Does anyone in Houston want to trade $100 million in current road construction money for a “replacement” tax hike? What will METRO do if taxpayer-voters, weary of rising taxes and fees from the City of Houston, vote to keep the General Mobility contract in place?

How will METRO pay back BILLIONS in borrowed money if voters want the General Mobility Contract to stay in place indefinitely? Prudent advice would be not to count on an “extra” $125 million after 2014 to help pay future METRO debt service!

Or, does today’s METRO board consider this to be the next board’s problem?

The 2003 METRO board’s approach

Here are decisions by the 2003 METRO board, as approved in August 2003 to move the November 2003 referendum forward:

  1. Continue the General Mobility expenditure until Sept 2014.
  2. LIMIT the bonding authority of Metro to “only” 640 Million.
  3. Schedule a 2nd Voter approval of METRO authority to continue the construction that would begin after the Main Street line was to open.
  4. Provide voters with EXACT RAIL alignment routes and make the 2003 Referendum a “contract” with voters not to be altered by SUCCEEDING boards.
  5. Provide a SEQUENCE of the alignments to be built with the first $640 million in bond money along with “equal” Federal matching funds.

There were skirmishes along the way, perhaps the biggest over a part of the voter contract stating “the following agreements will be binding on METRO and will constitute contracts with voters in accordance with their terms and may not be repealed, altered or rescinded by any succeeding Board without voter approval at a subsequent election” (Section 14, from the referendum, posted on Scribd by blogHOUSTON).

Can you imagine the nerve of Congressmen Delay and Culberson, insisting METRO must keep its word to voters?

As we all know, the November 2003 METRO referendum passed by the “narrowest” of margins — not quite 51% approval.

2004: New Mayor, New METRO board chairman, new METRO CEO begin to “unwind” the voter contract

As of the same election, Houston elected a new mayor who took office in January 2004. With the new mayor came a new METRO board chairman, David Wolff, named in February 2004. By June 2004, Houston Transit brought in Frank Wilson as the CEO (Wilson has an interesting industry history).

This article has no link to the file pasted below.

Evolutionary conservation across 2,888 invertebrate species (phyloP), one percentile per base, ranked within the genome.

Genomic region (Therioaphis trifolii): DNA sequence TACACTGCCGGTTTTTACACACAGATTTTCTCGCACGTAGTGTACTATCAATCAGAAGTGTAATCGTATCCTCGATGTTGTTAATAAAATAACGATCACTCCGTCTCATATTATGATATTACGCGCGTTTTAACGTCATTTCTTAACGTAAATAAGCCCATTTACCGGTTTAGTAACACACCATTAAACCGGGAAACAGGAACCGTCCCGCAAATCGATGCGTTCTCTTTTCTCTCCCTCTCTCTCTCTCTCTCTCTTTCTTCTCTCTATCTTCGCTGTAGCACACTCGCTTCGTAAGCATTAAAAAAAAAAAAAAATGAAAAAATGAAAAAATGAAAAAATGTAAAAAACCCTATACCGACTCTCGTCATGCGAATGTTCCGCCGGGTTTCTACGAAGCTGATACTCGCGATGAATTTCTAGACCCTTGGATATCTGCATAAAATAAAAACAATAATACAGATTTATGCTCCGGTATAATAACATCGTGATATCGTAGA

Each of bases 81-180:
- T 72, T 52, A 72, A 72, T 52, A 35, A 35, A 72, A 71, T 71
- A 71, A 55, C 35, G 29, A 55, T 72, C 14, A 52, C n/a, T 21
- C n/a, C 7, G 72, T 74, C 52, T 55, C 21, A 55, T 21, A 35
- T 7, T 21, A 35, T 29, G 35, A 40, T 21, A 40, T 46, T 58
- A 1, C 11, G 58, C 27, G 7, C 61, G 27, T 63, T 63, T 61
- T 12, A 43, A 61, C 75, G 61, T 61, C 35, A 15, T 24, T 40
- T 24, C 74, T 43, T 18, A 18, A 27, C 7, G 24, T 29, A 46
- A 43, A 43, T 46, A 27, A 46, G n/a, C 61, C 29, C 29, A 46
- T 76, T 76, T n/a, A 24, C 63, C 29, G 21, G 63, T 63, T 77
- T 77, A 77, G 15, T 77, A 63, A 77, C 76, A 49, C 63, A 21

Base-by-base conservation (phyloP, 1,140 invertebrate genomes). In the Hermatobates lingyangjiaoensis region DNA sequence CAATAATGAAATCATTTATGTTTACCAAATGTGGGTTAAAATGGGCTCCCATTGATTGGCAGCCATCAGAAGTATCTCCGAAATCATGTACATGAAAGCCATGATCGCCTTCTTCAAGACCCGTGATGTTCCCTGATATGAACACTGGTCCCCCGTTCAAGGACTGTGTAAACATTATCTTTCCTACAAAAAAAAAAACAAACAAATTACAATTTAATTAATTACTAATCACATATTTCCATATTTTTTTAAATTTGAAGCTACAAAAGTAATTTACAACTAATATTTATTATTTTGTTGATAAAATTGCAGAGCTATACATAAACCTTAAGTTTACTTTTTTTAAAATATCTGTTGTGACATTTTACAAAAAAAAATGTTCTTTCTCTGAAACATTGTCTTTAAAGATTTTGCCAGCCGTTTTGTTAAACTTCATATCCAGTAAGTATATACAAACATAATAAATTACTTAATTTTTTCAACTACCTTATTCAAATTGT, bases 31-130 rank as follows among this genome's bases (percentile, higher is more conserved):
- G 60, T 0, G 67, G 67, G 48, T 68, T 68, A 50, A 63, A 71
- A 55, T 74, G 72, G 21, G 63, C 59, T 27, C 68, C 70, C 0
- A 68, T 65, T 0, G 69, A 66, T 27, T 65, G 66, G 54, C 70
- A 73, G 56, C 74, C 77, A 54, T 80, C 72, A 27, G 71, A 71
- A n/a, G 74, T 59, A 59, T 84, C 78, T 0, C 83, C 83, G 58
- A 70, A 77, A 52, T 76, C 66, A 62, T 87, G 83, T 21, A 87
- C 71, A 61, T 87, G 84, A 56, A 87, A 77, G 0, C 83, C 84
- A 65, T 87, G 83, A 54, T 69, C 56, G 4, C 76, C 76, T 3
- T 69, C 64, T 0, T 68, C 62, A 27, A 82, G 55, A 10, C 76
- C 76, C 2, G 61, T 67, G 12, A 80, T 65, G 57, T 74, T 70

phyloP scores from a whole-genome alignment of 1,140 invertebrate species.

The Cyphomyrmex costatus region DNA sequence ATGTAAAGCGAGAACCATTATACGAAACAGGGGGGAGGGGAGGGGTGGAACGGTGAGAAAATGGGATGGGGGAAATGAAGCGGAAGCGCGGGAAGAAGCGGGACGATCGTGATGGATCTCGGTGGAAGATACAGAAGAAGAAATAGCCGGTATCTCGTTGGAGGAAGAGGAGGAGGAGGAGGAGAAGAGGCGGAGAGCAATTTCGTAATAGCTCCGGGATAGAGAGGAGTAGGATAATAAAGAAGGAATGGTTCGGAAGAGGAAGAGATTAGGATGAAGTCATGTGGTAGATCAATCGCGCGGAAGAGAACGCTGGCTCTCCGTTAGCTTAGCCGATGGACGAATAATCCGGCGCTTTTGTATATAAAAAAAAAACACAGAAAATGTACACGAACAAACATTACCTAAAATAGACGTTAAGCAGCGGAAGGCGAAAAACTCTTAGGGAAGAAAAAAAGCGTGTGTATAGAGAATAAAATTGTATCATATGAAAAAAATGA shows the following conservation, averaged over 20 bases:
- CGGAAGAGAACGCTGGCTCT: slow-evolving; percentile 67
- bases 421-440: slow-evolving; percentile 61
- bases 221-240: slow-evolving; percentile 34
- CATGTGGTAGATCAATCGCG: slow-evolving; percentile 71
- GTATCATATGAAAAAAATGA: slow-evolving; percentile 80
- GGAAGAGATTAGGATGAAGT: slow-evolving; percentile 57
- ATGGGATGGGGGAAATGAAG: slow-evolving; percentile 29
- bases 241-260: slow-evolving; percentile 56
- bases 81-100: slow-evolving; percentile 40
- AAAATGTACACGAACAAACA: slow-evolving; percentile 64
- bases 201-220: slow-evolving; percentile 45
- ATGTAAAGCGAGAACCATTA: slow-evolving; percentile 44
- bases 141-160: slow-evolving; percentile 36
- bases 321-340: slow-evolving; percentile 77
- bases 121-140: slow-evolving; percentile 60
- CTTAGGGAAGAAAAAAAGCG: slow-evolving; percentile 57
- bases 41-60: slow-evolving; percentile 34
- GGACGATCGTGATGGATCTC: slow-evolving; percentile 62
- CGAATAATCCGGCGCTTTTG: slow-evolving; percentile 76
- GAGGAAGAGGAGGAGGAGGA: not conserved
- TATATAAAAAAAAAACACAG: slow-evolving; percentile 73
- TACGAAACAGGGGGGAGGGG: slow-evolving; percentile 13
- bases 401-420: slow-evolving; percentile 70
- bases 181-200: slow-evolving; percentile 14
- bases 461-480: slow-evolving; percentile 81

By October 2004, at a Mobility Conference at the Lancaster Hotel, the three “W’s” (White, Wolff and Wilson) were beginning to formulate a new rail policy for Houston (see Page 6 of this report).

Even then, Section 14 of the November 2003 Referendum was starting to be disregarded as a voter contract “not to be altered by any succeeding Board” (in terms of costs, bonding, and even the technology, which was changed to a million-dollar diesel bus with rubber tires).

As per the METRO annual report on page 6, METRO “surprised” everyone by stating ALL alignments were to be built at the same time with METRO asking the FTA to pay for 100% of the North Alignment (Hardy) and 100% of the Southeast alignment. IF the FTA did that, METRO would then pay for 100% of Uptown and 100% of Harrisburg. Was this a tricky change?

The average voter would surely concluded from the referendum documents in November 2003 that all new METRO rail costs would be split 50-50 by METRO and the FTA. By December 2004, METRO seemingly was creating a whole new financing concept for the FTA New Starts Program. To borrow from this blog, The Houston METRO Way.

Losers in this referendum “unwinding”: Taxpayers and the voters, and also transit riders (recall that METRO had “promised” a 50% increase in bus service in 2003).

“Unwinding” the Uptown Line

In terms of referendum amnesia, Uptown may be Houston’s biggest loser. “Uptown” is METRO jargon for S. Post Oak Rd., or as Houstonians refer to our retail jewel, the Galleria Area. The 2003 board put an * by what alignments were to be built first, in a determined SEQUENCE of alignments with the limited bonding provided by the referendum. Uptown was to be built AFTER a 2nd referendum after 2009.

The 2003 METRO board wanted Houstonians to see how the Main Street alignment would actually work from an operational stand point (remember, Main Street light rail was not yet operational as of the Nov 2003 Referendum). The second line of defense against “additional” rail alignments would be the required second voter approval, for more bonding authority, prior to any construction taking place on Houston’s golden mile.

Today’s unelected METRO board prefers not to subject its Uptown plans to voters. Instead, METRO will pay 100% of the costs of the Uptown project. On its own authority, METRO prefers simply to take out the Post Oak esplanades, left turn lanes at intersections, current turn median, while adding new signalized lights and ignoring the vehicle traffic implications. “Shoot the dice,” as they say in Vegas.

Keep in mind that S. Post Oak rail will also place the 610 West Loop under construction. After all, the Post Oak rail is headed toward the METRO’s Northwest transit station. That should be fun construction. In fact, how about the METRO crossing gates that will be installed at Post Oak / 610 West loop? Or, the loss of existing traffic lanes under the 610 West Loop / Post Oak interchange. “Uptown” retail/condos will never be the same.